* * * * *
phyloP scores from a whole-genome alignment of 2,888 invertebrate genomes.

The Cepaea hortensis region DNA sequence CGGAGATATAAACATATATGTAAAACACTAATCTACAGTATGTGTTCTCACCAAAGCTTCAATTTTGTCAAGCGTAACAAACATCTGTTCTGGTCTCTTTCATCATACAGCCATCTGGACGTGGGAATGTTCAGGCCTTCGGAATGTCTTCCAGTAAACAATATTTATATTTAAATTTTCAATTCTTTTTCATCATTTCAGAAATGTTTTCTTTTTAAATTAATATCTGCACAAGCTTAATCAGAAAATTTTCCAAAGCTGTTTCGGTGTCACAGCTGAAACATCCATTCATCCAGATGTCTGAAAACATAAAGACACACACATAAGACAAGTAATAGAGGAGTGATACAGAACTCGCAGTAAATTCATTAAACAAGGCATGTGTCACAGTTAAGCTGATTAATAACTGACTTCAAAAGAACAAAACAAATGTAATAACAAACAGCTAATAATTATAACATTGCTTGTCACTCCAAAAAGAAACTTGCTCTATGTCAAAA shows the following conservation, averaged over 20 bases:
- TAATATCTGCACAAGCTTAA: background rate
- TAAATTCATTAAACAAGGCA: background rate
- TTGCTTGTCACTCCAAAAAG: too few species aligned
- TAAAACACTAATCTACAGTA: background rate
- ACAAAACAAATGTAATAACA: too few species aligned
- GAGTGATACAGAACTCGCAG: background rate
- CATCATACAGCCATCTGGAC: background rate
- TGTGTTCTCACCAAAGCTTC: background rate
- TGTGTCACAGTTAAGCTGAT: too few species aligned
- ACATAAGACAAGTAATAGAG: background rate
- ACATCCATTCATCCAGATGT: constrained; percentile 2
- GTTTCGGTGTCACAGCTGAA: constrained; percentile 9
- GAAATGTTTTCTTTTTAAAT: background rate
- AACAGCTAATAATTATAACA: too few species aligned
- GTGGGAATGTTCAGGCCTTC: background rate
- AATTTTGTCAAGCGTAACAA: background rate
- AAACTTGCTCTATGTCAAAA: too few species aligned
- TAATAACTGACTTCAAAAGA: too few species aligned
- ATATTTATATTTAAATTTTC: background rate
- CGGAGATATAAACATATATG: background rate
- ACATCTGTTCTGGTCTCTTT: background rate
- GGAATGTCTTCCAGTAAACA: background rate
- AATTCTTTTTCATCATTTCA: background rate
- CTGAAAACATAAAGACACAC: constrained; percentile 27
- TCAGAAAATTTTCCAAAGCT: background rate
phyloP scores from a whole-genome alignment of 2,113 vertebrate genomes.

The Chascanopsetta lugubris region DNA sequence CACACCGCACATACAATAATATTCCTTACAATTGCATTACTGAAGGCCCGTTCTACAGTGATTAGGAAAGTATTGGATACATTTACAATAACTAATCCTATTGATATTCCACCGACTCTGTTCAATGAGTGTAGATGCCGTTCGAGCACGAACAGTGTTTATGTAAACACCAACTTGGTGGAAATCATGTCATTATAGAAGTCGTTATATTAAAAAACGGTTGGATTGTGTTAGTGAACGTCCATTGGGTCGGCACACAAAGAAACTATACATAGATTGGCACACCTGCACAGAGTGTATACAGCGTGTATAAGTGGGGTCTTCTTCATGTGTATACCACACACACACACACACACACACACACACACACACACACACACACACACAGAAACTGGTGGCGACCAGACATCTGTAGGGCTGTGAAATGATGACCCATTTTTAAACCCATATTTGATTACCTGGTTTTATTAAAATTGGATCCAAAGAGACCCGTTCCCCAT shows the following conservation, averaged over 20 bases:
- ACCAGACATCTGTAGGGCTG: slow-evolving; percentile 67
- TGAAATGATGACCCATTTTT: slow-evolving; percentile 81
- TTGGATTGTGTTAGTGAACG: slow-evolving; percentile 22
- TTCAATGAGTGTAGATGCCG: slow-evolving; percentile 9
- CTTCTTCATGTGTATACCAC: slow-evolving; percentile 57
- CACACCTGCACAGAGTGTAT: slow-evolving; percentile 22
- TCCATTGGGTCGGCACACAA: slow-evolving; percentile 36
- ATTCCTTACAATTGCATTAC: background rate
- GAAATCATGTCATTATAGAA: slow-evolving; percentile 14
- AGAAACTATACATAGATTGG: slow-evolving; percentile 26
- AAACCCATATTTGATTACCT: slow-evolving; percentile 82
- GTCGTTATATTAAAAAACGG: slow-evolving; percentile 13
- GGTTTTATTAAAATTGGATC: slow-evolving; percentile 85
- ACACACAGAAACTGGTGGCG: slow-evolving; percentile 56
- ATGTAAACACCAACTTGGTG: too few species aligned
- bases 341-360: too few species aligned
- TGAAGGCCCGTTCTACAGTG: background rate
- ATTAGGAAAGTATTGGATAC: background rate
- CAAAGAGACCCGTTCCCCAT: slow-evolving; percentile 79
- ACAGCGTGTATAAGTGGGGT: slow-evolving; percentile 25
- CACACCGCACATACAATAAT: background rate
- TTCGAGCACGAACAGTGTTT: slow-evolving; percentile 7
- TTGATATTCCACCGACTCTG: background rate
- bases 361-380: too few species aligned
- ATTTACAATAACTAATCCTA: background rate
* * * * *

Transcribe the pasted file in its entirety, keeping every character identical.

phyloP scores from a whole-genome alignment of 2,888 invertebrate genomes.

The Cepaea hortensis region DNA sequence CGGAGATATAAACATATATGTAAAACACTAATCTACAGTATGTGTTCTCACCAAAGCTTCAATTTTGTCAAGCGTAACAAACATCTGTTCTGGTCTCTTTCATCATACAGCCATCTGGACGTGGGAATGTTCAGGCCTTCGGAATGTCTTCCAGTAAACAATATTTATATTTAAATTTTCAATTCTTTTTCATCATTTCAGAAATGTTTTCTTTTTAAATTAATATCTGCACAAGCTTAATCAGAAAATTTTCCAAAGCTGTTTCGGTGTCACAGCTGAAACATCCATTCATCCAGATGTCTGAAAACATAAAGACACACACATAAGACAAGTAATAGAGGAGTGATACAGAACTCGCAGTAAATTCATTAAACAAGGCATGTGTCACAGTTAAGCTGATTAATAACTGACTTCAAAAGAACAAAACAAATGTAATAACAAACAGCTAATAATTATAACATTGCTTGTCACTCCAAAAAGAAACTTGCTCTATGTCAAAA shows the following conservation, averaged over 20 bases:
- TAATATCTGCACAAGCTTAA: background rate
- TAAATTCATTAAACAAGGCA: background rate
- TTGCTTGTCACTCCAAAAAG: too few species aligned
- TAAAACACTAATCTACAGTA: background rate
- ACAAAACAAATGTAATAACA: too few species aligned
- GAGTGATACAGAACTCGCAG: background rate
- CATCATACAGCCATCTGGAC: background rate
- TGTGTTCTCACCAAAGCTTC: background rate
- TGTGTCACAGTTAAGCTGAT: too few species aligned
- ACATAAGACAAGTAATAGAG: background rate
- ACATCCATTCATCCAGATGT: constrained; percentile 2
- GTTTCGGTGTCACAGCTGAA: constrained; percentile 9
- GAAATGTTTTCTTTTTAAAT: background rate
- AACAGCTAATAATTATAACA: too few species aligned
- GTGGGAATGTTCAGGCCTTC: background rate
- AATTTTGTCAAGCGTAACAA: background rate
- AAACTTGCTCTATGTCAAAA: too few species aligned
- TAATAACTGACTTCAAAAGA: too few species aligned
- ATATTTATATTTAAATTTTC: background rate
- CGGAGATATAAACATATATG: background rate
- ACATCTGTTCTGGTCTCTTT: background rate
- GGAATGTCTTCCAGTAAACA: background rate
- AATTCTTTTTCATCATTTCA: background rate
- CTGAAAACATAAAGACACAC: constrained; percentile 27
- TCAGAAAATTTTCCAAAGCT: background rate
phyloP scores from a whole-genome alignment of 2,113 vertebrate genomes.

The Chascanopsetta lugubris region DNA sequence CACACCGCACATACAATAATATTCCTTACAATTGCATTACTGAAGGCCCGTTCTACAGTGATTAGGAAAGTATTGGATACATTTACAATAACTAATCCTATTGATATTCCACCGACTCTGTTCAATGAGTGTAGATGCCGTTCGAGCACGAACAGTGTTTATGTAAACACCAACTTGGTGGAAATCATGTCATTATAGAAGTCGTTATATTAAAAAACGGTTGGATTGTGTTAGTGAACGTCCATTGGGTCGGCACACAAAGAAACTATACATAGATTGGCACACCTGCACAGAGTGTATACAGCGTGTATAAGTGGGGTCTTCTTCATGTGTATACCACACACACACACACACACACACACACACACACACACACACACACACACAGAAACTGGTGGCGACCAGACATCTGTAGGGCTGTGAAATGATGACCCATTTTTAAACCCATATTTGATTACCTGGTTTTATTAAAATTGGATCCAAAGAGACCCGTTCCCCAT shows the following conservation, averaged over 20 bases:
- ACCAGACATCTGTAGGGCTG: slow-evolving; percentile 67
- TGAAATGATGACCCATTTTT: slow-evolving; percentile 81
- TTGGATTGTGTTAGTGAACG: slow-evolving; percentile 22
- TTCAATGAGTGTAGATGCCG: slow-evolving; percentile 9
- CTTCTTCATGTGTATACCAC: slow-evolving; percentile 57
- CACACCTGCACAGAGTGTAT: slow-evolving; percentile 22
- TCCATTGGGTCGGCACACAA: slow-evolving; percentile 36
- ATTCCTTACAATTGCATTAC: background rate
- GAAATCATGTCATTATAGAA: slow-evolving; percentile 14
- AGAAACTATACATAGATTGG: slow-evolving; percentile 26
- AAACCCATATTTGATTACCT: slow-evolving; percentile 82
- GTCGTTATATTAAAAAACGG: slow-evolving; percentile 13
- GGTTTTATTAAAATTGGATC: slow-evolving; percentile 85
- ACACACAGAAACTGGTGGCG: slow-evolving; percentile 56
- ATGTAAACACCAACTTGGTG: too few species aligned
- bases 341-360: too few species aligned
- TGAAGGCCCGTTCTACAGTG: background rate
- ATTAGGAAAGTATTGGATAC: background rate
- CAAAGAGACCCGTTCCCCAT: slow-evolving; percentile 79
- ACAGCGTGTATAAGTGGGGT: slow-evolving; percentile 25
- CACACCGCACATACAATAAT: background rate
- TTCGAGCACGAACAGTGTTT: slow-evolving; percentile 7
- TTGATATTCCACCGACTCTG: background rate
- bases 361-380: too few species aligned
- ATTTACAATAACTAATCCTA: background rate